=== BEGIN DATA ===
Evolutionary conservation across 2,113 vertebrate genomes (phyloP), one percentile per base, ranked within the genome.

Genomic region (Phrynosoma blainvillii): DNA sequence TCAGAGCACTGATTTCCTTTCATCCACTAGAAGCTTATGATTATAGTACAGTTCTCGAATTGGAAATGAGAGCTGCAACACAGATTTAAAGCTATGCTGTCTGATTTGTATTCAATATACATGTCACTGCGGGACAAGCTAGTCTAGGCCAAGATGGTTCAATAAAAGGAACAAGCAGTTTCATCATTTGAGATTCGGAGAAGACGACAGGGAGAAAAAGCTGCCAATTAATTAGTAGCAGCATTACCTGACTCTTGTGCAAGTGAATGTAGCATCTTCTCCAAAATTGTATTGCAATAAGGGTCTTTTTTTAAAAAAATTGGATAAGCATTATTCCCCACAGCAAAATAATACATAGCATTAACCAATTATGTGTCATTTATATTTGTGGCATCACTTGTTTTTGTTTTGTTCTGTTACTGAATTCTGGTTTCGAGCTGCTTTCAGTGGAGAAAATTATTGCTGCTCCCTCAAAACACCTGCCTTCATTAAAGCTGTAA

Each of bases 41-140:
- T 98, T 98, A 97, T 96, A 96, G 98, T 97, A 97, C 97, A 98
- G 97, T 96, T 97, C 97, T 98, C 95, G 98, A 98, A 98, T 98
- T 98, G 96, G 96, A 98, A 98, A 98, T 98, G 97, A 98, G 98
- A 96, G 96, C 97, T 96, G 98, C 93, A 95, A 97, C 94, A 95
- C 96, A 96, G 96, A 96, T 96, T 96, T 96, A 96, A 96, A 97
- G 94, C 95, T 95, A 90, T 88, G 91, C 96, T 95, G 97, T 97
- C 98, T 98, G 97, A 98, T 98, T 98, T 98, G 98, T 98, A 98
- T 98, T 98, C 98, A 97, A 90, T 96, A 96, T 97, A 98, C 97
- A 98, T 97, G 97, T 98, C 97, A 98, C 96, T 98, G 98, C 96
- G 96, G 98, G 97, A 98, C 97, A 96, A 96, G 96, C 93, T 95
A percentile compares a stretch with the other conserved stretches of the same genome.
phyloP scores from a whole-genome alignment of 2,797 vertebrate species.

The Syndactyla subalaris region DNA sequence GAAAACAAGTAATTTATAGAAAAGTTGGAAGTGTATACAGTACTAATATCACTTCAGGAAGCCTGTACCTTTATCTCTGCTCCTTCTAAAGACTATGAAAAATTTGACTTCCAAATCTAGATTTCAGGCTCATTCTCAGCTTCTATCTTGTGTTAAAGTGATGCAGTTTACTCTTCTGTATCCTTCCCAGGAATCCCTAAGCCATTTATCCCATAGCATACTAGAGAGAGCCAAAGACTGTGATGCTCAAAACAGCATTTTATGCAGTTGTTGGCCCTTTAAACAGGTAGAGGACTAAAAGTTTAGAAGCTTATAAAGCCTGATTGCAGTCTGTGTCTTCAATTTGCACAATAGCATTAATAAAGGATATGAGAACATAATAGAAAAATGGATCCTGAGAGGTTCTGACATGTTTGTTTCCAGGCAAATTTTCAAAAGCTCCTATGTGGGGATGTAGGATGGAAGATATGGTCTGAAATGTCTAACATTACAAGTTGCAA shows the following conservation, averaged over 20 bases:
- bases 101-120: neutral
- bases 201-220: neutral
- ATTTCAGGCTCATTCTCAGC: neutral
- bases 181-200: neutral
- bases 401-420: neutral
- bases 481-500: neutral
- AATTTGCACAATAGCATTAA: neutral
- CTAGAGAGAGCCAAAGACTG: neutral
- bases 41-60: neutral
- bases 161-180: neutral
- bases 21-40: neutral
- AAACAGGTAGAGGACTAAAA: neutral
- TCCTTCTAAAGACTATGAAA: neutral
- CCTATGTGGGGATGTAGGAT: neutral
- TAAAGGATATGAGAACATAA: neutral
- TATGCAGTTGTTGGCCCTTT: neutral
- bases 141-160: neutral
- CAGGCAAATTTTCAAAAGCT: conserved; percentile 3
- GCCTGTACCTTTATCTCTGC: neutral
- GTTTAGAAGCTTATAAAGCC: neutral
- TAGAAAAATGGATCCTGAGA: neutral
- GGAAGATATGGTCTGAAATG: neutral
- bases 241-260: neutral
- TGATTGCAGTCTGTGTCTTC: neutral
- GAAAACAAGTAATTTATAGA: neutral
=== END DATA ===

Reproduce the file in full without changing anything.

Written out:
Evolutionary conservation across 2,113 vertebrate genomes (phyloP), one percentile per base, ranked within the genome.

Genomic region (Phrynosoma blainvillii): DNA sequence TCAGAGCACTGATTTCCTTTCATCCACTAGAAGCTTATGATTATAGTACAGTTCTCGAATTGGAAATGAGAGCTGCAACACAGATTTAAAGCTATGCTGTCTGATTTGTATTCAATATACATGTCACTGCGGGACAAGCTAGTCTAGGCCAAGATGGTTCAATAAAAGGAACAAGCAGTTTCATCATTTGAGATTCGGAGAAGACGACAGGGAGAAAAAGCTGCCAATTAATTAGTAGCAGCATTACCTGACTCTTGTGCAAGTGAATGTAGCATCTTCTCCAAAATTGTATTGCAATAAGGGTCTTTTTTTAAAAAAATTGGATAAGCATTATTCCCCACAGCAAAATAATACATAGCATTAACCAATTATGTGTCATTTATATTTGTGGCATCACTTGTTTTTGTTTTGTTCTGTTACTGAATTCTGGTTTCGAGCTGCTTTCAGTGGAGAAAATTATTGCTGCTCCCTCAAAACACCTGCCTTCATTAAAGCTGTAA

Each of bases 41-140:
- T 98, T 98, A 97, T 96, A 96, G 98, T 97, A 97, C 97, A 98
- G 97, T 96, T 97, C 97, T 98, C 95, G 98, A 98, A 98, T 98
- T 98, G 96, G 96, A 98, A 98, A 98, T 98, G 97, A 98, G 98
- A 96, G 96, C 97, T 96, G 98, C 93, A 95, A 97, C 94, A 95
- C 96, A 96, G 96, A 96, T 96, T 96, T 96, A 96, A 96, A 97
- G 94, C 95, T 95, A 90, T 88, G 91, C 96, T 95, G 97, T 97
- C 98, T 98, G 97, A 98, T 98, T 98, T 98, G 98, T 98, A 98
- T 98, T 98, C 98, A 97, A 90, T 96, A 96, T 97, A 98, C 97
- A 98, T 97, G 97, T 98, C 97, A 98, C 96, T 98, G 98, C 96
- G 96, G 98, G 97, A 98, C 97, A 96, A 96, G 96, C 93, T 95
A percentile compares a stretch with the other conserved stretches of the same genome.
phyloP scores from a whole-genome alignment of 2,797 vertebrate species.

The Syndactyla subalaris region DNA sequence GAAAACAAGTAATTTATAGAAAAGTTGGAAGTGTATACAGTACTAATATCACTTCAGGAAGCCTGTACCTTTATCTCTGCTCCTTCTAAAGACTATGAAAAATTTGACTTCCAAATCTAGATTTCAGGCTCATTCTCAGCTTCTATCTTGTGTTAAAGTGATGCAGTTTACTCTTCTGTATCCTTCCCAGGAATCCCTAAGCCATTTATCCCATAGCATACTAGAGAGAGCCAAAGACTGTGATGCTCAAAACAGCATTTTATGCAGTTGTTGGCCCTTTAAACAGGTAGAGGACTAAAAGTTTAGAAGCTTATAAAGCCTGATTGCAGTCTGTGTCTTCAATTTGCACAATAGCATTAATAAAGGATATGAGAACATAATAGAAAAATGGATCCTGAGAGGTTCTGACATGTTTGTTTCCAGGCAAATTTTCAAAAGCTCCTATGTGGGGATGTAGGATGGAAGATATGGTCTGAAATGTCTAACATTACAAGTTGCAA shows the following conservation, averaged over 20 bases:
- bases 101-120: neutral
- bases 201-220: neutral
- ATTTCAGGCTCATTCTCAGC: neutral
- bases 181-200: neutral
- bases 401-420: neutral
- bases 481-500: neutral
- AATTTGCACAATAGCATTAA: neutral
- CTAGAGAGAGCCAAAGACTG: neutral
- bases 41-60: neutral
- bases 161-180: neutral
- bases 21-40: neutral
- AAACAGGTAGAGGACTAAAA: neutral
- TCCTTCTAAAGACTATGAAA: neutral
- CCTATGTGGGGATGTAGGAT: neutral
- TAAAGGATATGAGAACATAA: neutral
- TATGCAGTTGTTGGCCCTTT: neutral
- bases 141-160: neutral
- CAGGCAAATTTTCAAAAGCT: conserved; percentile 3
- GCCTGTACCTTTATCTCTGC: neutral
- GTTTAGAAGCTTATAAAGCC: neutral
- TAGAAAAATGGATCCTGAGA: neutral
- GGAAGATATGGTCTGAAATG: neutral
- bases 241-260: neutral
- TGATTGCAGTCTGTGTCTTC: neutral
- GAAAACAAGTAATTTATAGA: neutral